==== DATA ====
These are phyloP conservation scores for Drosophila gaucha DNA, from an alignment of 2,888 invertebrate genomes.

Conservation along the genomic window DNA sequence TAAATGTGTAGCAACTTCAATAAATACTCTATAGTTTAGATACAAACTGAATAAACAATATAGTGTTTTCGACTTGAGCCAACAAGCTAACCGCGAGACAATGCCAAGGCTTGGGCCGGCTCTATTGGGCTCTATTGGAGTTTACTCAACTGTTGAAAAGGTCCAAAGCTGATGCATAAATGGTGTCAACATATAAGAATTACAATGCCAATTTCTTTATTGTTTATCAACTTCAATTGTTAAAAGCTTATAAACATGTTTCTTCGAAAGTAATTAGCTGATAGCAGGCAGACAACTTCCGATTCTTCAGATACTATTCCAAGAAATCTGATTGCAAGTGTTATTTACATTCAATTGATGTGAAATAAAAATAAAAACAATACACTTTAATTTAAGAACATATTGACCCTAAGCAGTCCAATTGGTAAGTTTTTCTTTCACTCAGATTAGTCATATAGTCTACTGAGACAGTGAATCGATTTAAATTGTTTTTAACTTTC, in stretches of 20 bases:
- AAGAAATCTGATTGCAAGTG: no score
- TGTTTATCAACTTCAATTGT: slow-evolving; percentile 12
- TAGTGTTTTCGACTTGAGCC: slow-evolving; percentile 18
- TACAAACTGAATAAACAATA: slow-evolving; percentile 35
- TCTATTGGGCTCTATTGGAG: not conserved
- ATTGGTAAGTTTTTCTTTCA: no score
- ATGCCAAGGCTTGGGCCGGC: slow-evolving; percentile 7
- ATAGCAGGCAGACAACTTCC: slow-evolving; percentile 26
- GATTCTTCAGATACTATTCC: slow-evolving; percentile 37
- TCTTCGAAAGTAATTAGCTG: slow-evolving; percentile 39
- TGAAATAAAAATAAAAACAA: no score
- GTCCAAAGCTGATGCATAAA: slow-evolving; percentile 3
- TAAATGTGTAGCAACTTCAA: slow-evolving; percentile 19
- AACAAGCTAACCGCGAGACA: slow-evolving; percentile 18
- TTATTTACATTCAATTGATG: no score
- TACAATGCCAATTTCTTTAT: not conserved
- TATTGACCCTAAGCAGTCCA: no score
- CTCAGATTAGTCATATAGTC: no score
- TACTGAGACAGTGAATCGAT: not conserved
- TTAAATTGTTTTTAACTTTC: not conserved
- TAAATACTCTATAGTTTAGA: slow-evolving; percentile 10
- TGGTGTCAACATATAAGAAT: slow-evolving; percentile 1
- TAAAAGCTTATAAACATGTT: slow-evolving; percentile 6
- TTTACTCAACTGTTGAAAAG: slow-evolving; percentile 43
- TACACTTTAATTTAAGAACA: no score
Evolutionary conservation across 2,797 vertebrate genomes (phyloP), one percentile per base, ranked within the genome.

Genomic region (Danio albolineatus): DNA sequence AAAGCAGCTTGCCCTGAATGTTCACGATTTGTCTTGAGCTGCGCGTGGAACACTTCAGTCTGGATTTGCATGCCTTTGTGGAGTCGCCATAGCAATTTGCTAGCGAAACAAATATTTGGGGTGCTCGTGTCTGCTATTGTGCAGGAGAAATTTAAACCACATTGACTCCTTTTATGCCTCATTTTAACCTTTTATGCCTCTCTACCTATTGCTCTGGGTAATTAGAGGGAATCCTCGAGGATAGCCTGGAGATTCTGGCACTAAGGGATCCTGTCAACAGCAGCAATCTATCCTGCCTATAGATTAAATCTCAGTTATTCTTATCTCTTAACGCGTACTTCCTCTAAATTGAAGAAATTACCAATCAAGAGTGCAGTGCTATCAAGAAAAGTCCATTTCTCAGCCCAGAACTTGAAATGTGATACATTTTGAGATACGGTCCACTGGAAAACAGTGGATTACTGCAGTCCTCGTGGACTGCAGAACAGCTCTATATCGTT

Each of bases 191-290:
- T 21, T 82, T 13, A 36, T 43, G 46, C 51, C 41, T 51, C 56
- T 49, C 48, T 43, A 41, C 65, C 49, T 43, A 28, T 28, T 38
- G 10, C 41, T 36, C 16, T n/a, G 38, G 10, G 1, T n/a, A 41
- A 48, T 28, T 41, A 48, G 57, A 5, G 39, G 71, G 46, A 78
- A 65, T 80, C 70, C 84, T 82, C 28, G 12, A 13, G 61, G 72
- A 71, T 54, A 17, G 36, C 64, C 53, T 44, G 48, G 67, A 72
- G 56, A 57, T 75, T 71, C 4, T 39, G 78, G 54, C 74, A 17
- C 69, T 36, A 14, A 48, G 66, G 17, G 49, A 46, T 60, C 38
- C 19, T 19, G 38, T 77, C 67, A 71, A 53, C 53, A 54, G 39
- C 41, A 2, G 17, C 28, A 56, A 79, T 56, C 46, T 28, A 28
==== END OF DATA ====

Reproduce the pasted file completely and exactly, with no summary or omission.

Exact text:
These are phyloP conservation scores for Drosophila gaucha DNA, from an alignment of 2,888 invertebrate genomes.

Conservation along the genomic window DNA sequence TAAATGTGTAGCAACTTCAATAAATACTCTATAGTTTAGATACAAACTGAATAAACAATATAGTGTTTTCGACTTGAGCCAACAAGCTAACCGCGAGACAATGCCAAGGCTTGGGCCGGCTCTATTGGGCTCTATTGGAGTTTACTCAACTGTTGAAAAGGTCCAAAGCTGATGCATAAATGGTGTCAACATATAAGAATTACAATGCCAATTTCTTTATTGTTTATCAACTTCAATTGTTAAAAGCTTATAAACATGTTTCTTCGAAAGTAATTAGCTGATAGCAGGCAGACAACTTCCGATTCTTCAGATACTATTCCAAGAAATCTGATTGCAAGTGTTATTTACATTCAATTGATGTGAAATAAAAATAAAAACAATACACTTTAATTTAAGAACATATTGACCCTAAGCAGTCCAATTGGTAAGTTTTTCTTTCACTCAGATTAGTCATATAGTCTACTGAGACAGTGAATCGATTTAAATTGTTTTTAACTTTC, in stretches of 20 bases:
- AAGAAATCTGATTGCAAGTG: no score
- TGTTTATCAACTTCAATTGT: slow-evolving; percentile 12
- TAGTGTTTTCGACTTGAGCC: slow-evolving; percentile 18
- TACAAACTGAATAAACAATA: slow-evolving; percentile 35
- TCTATTGGGCTCTATTGGAG: not conserved
- ATTGGTAAGTTTTTCTTTCA: no score
- ATGCCAAGGCTTGGGCCGGC: slow-evolving; percentile 7
- ATAGCAGGCAGACAACTTCC: slow-evolving; percentile 26
- GATTCTTCAGATACTATTCC: slow-evolving; percentile 37
- TCTTCGAAAGTAATTAGCTG: slow-evolving; percentile 39
- TGAAATAAAAATAAAAACAA: no score
- GTCCAAAGCTGATGCATAAA: slow-evolving; percentile 3
- TAAATGTGTAGCAACTTCAA: slow-evolving; percentile 19
- AACAAGCTAACCGCGAGACA: slow-evolving; percentile 18
- TTATTTACATTCAATTGATG: no score
- TACAATGCCAATTTCTTTAT: not conserved
- TATTGACCCTAAGCAGTCCA: no score
- CTCAGATTAGTCATATAGTC: no score
- TACTGAGACAGTGAATCGAT: not conserved
- TTAAATTGTTTTTAACTTTC: not conserved
- TAAATACTCTATAGTTTAGA: slow-evolving; percentile 10
- TGGTGTCAACATATAAGAAT: slow-evolving; percentile 1
- TAAAAGCTTATAAACATGTT: slow-evolving; percentile 6
- TTTACTCAACTGTTGAAAAG: slow-evolving; percentile 43
- TACACTTTAATTTAAGAACA: no score
Evolutionary conservation across 2,797 vertebrate genomes (phyloP), one percentile per base, ranked within the genome.

Genomic region (Danio albolineatus): DNA sequence AAAGCAGCTTGCCCTGAATGTTCACGATTTGTCTTGAGCTGCGCGTGGAACACTTCAGTCTGGATTTGCATGCCTTTGTGGAGTCGCCATAGCAATTTGCTAGCGAAACAAATATTTGGGGTGCTCGTGTCTGCTATTGTGCAGGAGAAATTTAAACCACATTGACTCCTTTTATGCCTCATTTTAACCTTTTATGCCTCTCTACCTATTGCTCTGGGTAATTAGAGGGAATCCTCGAGGATAGCCTGGAGATTCTGGCACTAAGGGATCCTGTCAACAGCAGCAATCTATCCTGCCTATAGATTAAATCTCAGTTATTCTTATCTCTTAACGCGTACTTCCTCTAAATTGAAGAAATTACCAATCAAGAGTGCAGTGCTATCAAGAAAAGTCCATTTCTCAGCCCAGAACTTGAAATGTGATACATTTTGAGATACGGTCCACTGGAAAACAGTGGATTACTGCAGTCCTCGTGGACTGCAGAACAGCTCTATATCGTT

Each of bases 191-290:
- T 21, T 82, T 13, A 36, T 43, G 46, C 51, C 41, T 51, C 56
- T 49, C 48, T 43, A 41, C 65, C 49, T 43, A 28, T 28, T 38
- G 10, C 41, T 36, C 16, T n/a, G 38, G 10, G 1, T n/a, A 41
- A 48, T 28, T 41, A 48, G 57, A 5, G 39, G 71, G 46, A 78
- A 65, T 80, C 70, C 84, T 82, C 28, G 12, A 13, G 61, G 72
- A 71, T 54, A 17, G 36, C 64, C 53, T 44, G 48, G 67, A 72
- G 56, A 57, T 75, T 71, C 4, T 39, G 78, G 54, C 74, A 17
- C 69, T 36, A 14, A 48, G 66, G 17, G 49, A 46, T 60, C 38
- C 19, T 19, G 38, T 77, C 67, A 71, A 53, C 53, A 54, G 39
- C 41, A 2, G 17, C 28, A 56, A 79, T 56, C 46, T 28, A 28